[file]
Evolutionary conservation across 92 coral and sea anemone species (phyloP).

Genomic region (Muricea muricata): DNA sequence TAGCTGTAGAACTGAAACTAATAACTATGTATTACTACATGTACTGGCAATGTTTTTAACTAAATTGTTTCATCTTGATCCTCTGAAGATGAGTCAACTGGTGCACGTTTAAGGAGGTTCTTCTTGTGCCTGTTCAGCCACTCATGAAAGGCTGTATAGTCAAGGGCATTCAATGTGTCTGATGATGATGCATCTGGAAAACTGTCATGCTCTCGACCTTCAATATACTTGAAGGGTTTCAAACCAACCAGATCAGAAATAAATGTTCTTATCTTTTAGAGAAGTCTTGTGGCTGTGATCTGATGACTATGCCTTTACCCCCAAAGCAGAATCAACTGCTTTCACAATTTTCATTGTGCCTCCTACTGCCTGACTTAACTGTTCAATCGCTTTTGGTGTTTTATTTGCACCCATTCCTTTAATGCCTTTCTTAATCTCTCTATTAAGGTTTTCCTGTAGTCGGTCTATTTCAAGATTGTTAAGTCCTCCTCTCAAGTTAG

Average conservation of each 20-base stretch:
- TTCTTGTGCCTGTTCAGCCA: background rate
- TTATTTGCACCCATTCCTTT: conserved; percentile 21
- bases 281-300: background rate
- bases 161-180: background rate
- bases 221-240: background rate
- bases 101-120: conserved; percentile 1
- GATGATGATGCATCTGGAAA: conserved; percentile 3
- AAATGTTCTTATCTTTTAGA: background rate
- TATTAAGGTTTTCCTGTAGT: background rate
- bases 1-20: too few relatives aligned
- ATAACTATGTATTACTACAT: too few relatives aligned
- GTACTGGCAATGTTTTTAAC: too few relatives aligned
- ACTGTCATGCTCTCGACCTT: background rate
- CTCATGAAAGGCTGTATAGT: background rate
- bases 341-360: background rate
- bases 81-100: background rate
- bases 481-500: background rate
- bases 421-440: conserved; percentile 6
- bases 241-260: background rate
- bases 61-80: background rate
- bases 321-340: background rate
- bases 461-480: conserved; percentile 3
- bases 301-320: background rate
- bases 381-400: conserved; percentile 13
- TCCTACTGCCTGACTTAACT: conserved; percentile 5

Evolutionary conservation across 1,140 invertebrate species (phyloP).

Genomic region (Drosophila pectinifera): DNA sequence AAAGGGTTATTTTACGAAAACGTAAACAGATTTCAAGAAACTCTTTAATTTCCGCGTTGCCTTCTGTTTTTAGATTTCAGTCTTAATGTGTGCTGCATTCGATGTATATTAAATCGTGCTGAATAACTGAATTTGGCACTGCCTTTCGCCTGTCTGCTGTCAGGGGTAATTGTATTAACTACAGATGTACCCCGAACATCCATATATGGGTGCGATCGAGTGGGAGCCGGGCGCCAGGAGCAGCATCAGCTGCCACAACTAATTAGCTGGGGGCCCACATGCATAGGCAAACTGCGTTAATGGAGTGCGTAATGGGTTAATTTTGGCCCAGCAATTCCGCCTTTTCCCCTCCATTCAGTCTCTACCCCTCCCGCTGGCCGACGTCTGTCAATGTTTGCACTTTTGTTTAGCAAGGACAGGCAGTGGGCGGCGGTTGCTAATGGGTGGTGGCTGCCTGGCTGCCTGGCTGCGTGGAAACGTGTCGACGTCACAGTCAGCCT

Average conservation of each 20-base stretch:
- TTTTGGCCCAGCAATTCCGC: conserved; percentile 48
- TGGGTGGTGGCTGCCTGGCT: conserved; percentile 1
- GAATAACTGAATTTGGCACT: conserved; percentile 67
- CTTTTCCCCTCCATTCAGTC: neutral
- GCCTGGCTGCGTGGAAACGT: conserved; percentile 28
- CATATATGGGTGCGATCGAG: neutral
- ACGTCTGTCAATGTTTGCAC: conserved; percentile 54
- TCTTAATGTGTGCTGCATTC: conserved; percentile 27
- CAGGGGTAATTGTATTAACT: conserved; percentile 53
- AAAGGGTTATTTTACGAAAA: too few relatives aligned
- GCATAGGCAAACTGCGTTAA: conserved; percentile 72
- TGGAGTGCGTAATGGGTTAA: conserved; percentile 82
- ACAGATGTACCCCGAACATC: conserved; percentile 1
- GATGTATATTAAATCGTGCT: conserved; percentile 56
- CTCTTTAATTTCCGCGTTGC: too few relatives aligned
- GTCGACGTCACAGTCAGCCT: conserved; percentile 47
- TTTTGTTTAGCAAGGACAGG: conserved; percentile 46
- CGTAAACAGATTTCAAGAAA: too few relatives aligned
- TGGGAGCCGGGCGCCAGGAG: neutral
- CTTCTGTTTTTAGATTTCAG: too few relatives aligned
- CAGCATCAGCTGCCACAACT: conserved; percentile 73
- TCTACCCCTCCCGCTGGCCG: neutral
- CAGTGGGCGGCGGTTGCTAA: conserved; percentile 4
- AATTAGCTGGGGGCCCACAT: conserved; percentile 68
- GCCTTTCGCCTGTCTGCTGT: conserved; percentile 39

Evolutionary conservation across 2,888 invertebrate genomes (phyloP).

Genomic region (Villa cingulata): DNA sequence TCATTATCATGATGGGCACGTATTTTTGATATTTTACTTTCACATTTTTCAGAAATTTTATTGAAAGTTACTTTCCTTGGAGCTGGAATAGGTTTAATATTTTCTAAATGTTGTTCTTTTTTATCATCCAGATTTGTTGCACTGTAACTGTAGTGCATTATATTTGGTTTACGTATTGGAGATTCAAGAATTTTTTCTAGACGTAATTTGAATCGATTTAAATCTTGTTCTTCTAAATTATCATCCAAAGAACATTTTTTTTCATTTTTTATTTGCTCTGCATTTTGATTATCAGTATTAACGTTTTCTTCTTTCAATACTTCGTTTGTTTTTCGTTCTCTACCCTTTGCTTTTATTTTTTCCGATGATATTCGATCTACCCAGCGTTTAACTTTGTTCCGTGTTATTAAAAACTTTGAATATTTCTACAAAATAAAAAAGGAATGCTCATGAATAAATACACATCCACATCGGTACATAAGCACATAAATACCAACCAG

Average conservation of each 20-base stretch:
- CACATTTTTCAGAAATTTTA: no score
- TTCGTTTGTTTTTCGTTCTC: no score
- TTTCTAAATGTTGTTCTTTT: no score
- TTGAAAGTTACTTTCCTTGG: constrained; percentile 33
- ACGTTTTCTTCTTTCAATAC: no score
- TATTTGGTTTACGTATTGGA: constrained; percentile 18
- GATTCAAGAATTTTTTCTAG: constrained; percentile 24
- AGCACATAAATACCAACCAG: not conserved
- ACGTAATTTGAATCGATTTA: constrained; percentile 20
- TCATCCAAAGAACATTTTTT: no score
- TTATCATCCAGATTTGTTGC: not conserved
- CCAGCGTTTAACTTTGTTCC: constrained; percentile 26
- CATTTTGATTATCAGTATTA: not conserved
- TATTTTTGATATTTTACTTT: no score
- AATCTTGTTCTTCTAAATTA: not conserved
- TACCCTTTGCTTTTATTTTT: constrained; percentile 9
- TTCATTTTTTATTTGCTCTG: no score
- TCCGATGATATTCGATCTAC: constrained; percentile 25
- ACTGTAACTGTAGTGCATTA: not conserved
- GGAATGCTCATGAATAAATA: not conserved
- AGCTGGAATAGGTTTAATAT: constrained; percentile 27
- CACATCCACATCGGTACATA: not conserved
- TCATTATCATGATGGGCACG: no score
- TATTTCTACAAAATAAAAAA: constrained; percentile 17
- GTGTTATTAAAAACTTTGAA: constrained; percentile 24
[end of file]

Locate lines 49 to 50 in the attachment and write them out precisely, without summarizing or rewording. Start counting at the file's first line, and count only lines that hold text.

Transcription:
- CGTAAACAGATTTCAAGAAA: too few relatives aligned
- TGGGAGCCGGGCGCCAGGAG: neutral